The "Balanced Measure of Psychological Needs" scale: a helpful contribution to self-determination and wellbeing assessment
Last updated on 13th February 2017
I'm a big fan of Self-Determination Theory (S-DT). For me it's one of the best ways into understanding flourishing and wellbeing. I use the ideas all the time in my work and in my life. The fine S-DT website at Rochester University in the States gives vast amounts more information. I've mentioned S-DT many times in this blog - see for example the post "Self determination theory" from five years ago that gives links to the slides of a lecture I gave on S-DT and a whole bunch of relevant handouts.
S-DT proposes that wellbeing is strongly determined by how well we satisfy key psychological needs for Autonomy, Competence & Relatedness. The Rochester University website provides links to many relevant questionnaires but there doesn't seem to have been a particularly good general scale assessing how well these basic needs are being satisfied in our lives. I've missed this and would definitely find a good, relevant questionnaire useful both personally and in my work as a psychotherapist.
Happily Sheldon & Hilpert have just published the article "The balanced measure of psychological needs (BMPN) scale: An alternative domain general measure of need satisfaction". The abstract reads "Psychological need constructs have received increased attention within self-determination theory research. Unfortunately, the most widely used need-satisfaction measure, the Basic Psychological Needs Scale (BPNS; Gagné in Motiv Emot 27:199–223, 2003), has been found to be problematic (Johnston and Finney in Contemp Educ Psychol 35:280–296, 2010). In the current study, we formally describe an alternate measure, the Balanced Measure of Psychological Needs (BMPN). We explore the factor structure of student responses to both the BPNS and the BMPN, followed by an empirical comparison of the BPNS to the BMPN as predictors of relevant outcomes. For both scales, we tested a model specifying three latent need factors (autonomy, competence, and relatedness) and two latent method factors (satisfaction and dissatisfaction). By specifying and comparing a series of nested confirmatory factor analytic models, we examine the theoretical structure of the need satisfaction variables and produce evidence for convergent and discriminant validity of the posited constructs. The results of our examination suggest that the three need variables should not be combined into one general need factor and may have separate satisfaction and dissatisfaction dimensions. Our model comparisons also suggest the BMPN may be an improved instrument for SDT researchers."
Great ... and what makes it even better is that the full 18-item scale is given in the research article. Try it out. How do you score? Despite reading extensively around this area, I haven't found good data on typical scores yet. Students seem to do well on Relatedness and less well on Autonomy and Competence. Flourishing involves high aggregate satisfaction scores for all three of these needs, and this has huge implications for making good life choices.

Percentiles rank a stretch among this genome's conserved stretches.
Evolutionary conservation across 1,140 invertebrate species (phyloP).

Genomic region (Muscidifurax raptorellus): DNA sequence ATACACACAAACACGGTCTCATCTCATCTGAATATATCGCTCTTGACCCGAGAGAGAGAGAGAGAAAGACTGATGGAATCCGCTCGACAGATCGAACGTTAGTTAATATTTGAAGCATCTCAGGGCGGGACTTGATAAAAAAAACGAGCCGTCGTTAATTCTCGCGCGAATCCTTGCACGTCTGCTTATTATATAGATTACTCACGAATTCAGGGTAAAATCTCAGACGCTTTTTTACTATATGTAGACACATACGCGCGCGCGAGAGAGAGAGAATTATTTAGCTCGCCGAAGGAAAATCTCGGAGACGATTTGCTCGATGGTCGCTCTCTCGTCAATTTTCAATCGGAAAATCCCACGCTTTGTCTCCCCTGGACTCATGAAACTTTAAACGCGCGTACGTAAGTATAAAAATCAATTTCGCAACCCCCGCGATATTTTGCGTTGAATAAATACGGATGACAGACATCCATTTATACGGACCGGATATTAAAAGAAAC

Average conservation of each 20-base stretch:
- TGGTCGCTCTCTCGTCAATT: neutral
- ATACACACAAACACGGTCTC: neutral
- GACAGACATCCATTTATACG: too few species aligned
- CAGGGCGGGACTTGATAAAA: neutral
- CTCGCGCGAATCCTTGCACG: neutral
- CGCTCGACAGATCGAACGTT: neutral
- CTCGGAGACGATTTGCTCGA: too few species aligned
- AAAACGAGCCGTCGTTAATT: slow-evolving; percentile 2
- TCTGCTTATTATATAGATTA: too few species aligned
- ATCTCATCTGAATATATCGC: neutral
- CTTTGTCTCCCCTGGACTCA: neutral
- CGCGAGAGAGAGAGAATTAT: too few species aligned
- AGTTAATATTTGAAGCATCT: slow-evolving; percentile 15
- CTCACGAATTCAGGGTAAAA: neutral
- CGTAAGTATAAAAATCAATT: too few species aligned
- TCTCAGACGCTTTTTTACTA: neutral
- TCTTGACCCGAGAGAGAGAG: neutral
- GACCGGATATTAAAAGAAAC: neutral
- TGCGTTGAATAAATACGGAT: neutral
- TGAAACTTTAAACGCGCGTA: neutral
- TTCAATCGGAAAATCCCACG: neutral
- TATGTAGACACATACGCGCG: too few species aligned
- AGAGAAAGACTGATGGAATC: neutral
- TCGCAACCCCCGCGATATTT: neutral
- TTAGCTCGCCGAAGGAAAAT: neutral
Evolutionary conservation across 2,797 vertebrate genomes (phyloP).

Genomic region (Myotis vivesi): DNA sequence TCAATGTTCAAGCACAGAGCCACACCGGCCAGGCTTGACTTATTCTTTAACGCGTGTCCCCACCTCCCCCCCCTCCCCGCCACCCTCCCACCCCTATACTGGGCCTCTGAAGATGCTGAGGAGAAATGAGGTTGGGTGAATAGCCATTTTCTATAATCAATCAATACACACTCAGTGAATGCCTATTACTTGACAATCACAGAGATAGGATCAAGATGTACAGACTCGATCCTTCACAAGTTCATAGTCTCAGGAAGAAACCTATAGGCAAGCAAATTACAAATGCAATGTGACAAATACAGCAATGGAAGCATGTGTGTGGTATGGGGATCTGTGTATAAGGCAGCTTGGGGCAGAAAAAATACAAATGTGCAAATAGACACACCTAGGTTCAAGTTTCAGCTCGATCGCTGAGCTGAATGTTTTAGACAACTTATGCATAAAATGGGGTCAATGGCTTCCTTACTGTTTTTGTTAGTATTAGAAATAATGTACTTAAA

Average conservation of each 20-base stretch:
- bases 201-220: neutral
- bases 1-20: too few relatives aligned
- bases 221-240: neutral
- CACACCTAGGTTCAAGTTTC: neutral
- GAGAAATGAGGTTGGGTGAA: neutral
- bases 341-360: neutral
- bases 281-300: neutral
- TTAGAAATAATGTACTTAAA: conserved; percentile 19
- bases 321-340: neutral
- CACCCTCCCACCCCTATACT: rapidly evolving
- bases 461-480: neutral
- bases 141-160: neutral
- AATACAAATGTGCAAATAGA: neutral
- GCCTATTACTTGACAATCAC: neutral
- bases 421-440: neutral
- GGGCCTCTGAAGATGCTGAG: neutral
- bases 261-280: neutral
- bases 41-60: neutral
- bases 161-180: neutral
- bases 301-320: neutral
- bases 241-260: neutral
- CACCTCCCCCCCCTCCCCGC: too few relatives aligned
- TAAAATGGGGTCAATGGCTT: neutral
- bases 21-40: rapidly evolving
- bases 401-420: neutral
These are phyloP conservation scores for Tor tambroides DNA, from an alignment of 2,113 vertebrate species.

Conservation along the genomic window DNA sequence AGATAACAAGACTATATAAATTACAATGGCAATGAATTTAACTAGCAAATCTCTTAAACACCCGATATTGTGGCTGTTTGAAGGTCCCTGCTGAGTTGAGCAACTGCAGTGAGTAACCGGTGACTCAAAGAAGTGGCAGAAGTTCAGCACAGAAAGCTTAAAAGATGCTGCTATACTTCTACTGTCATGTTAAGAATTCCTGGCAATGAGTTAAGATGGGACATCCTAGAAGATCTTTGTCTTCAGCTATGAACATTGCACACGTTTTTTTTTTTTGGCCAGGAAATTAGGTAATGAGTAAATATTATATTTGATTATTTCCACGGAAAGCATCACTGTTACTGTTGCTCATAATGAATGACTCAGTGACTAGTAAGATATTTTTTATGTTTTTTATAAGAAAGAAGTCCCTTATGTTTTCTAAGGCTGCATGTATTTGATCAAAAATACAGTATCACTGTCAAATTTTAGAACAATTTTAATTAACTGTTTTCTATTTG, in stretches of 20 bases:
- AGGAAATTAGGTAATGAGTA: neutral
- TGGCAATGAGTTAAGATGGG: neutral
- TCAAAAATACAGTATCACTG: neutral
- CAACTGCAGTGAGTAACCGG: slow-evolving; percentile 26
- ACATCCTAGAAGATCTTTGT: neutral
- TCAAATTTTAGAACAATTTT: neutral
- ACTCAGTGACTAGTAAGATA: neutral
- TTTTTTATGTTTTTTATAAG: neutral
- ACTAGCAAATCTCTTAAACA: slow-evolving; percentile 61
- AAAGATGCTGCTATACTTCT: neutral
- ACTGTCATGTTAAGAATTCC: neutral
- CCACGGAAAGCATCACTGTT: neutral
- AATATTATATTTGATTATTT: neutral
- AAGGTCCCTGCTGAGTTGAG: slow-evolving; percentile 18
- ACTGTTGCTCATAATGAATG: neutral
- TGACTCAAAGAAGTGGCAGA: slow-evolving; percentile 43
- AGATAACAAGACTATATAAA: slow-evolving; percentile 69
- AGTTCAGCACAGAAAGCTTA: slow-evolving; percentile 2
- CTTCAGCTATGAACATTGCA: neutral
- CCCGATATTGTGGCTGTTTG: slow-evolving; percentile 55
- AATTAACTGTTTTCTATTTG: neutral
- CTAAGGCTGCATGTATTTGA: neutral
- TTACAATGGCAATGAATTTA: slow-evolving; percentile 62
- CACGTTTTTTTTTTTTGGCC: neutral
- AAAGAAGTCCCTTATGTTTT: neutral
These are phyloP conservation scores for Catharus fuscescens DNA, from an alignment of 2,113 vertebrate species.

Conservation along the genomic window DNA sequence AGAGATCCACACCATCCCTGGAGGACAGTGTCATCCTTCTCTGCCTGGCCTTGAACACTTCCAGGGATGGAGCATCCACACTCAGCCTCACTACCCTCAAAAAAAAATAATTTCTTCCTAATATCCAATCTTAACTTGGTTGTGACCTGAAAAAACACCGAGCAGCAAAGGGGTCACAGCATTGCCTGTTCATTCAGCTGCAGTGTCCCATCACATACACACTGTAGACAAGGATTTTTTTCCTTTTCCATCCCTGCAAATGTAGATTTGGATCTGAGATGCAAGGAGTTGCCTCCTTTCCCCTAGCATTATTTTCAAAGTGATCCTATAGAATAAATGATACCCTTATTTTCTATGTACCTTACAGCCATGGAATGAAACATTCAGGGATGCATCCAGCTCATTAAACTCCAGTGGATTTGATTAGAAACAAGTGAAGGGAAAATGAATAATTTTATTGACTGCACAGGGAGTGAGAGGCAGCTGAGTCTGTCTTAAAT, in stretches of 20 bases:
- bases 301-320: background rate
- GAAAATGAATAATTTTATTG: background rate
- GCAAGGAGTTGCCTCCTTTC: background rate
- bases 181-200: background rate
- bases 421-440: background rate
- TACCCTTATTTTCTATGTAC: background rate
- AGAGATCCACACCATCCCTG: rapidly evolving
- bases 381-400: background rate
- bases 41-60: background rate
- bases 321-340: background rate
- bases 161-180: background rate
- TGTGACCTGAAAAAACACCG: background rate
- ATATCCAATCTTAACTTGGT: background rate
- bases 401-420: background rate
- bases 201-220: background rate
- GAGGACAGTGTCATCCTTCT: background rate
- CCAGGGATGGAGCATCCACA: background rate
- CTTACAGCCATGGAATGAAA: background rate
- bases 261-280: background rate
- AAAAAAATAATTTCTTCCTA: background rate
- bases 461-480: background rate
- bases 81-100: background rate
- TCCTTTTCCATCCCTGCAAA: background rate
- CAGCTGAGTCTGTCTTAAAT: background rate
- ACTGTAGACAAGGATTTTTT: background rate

For more background, see Sheldon & Gunz's 2009 article "Psychological needs as basic motives, not just experiential requirements" with its abstract reading "Self-determination theory (SDT) posits 3 evolved psychological needs, for autonomy, competence, and relatedness. Considerable research has established that all 3 experiences are important for well-being. However, no SDT research has examined whether unmet needs have motivational force, an important criterion for establishing that certain experiences are indeed basic needs and motives (R. F. Baumeister & M. R. Leary, 1995). Three studies, using cross-sectional, experimental, and longitudinal methodologies, supply evidence that felt deficits in autonomy, competence, and relatedness arouse corresponding desires to acquire the missing experiences. However, a positive surfeit of felt-need satisfaction did not predict reduced desires for the corresponding needs. Implications for homeostatic, evolutionary, and humanistic perspectives upon basic psychological needs are discussed"; and also Sheldon et al's 2012 study "Persistent pursuit of need-satisfying goals leads to increased happiness: A 6-month experimental longitudinal study" with its abstract "University-based community members (N=181) participated in a four-wave, 6-month longitudinal experiment designed to increase treatment participants' happiness levels. Participants were randomly assigned to set goals either to improve their life circumstances (comparison condition) or to increase their feelings of autonomy, competence, or relatedness in life (treatment conditions). We hypothesized that sustained gains in happiness would be observed only in the three treatment conditions, and that even these gains would last only when there was continuing goal engagement. Results supported these predictions and the sustainable happiness model on which they were based (Lyubomirsky et al. in Rev Gen Psychol 9:111-131, 2005). Furthermore, participants with initial positive attitudes regarding happiness change obtained larger benefits. We conclude that maintained happiness gains are possible, but that they require both "a will and a proper way" (Lyubomirsky et al. in Becoming happier takes both a will and a proper way: two experimental longitudinal interventions to boost well-being, 2009)."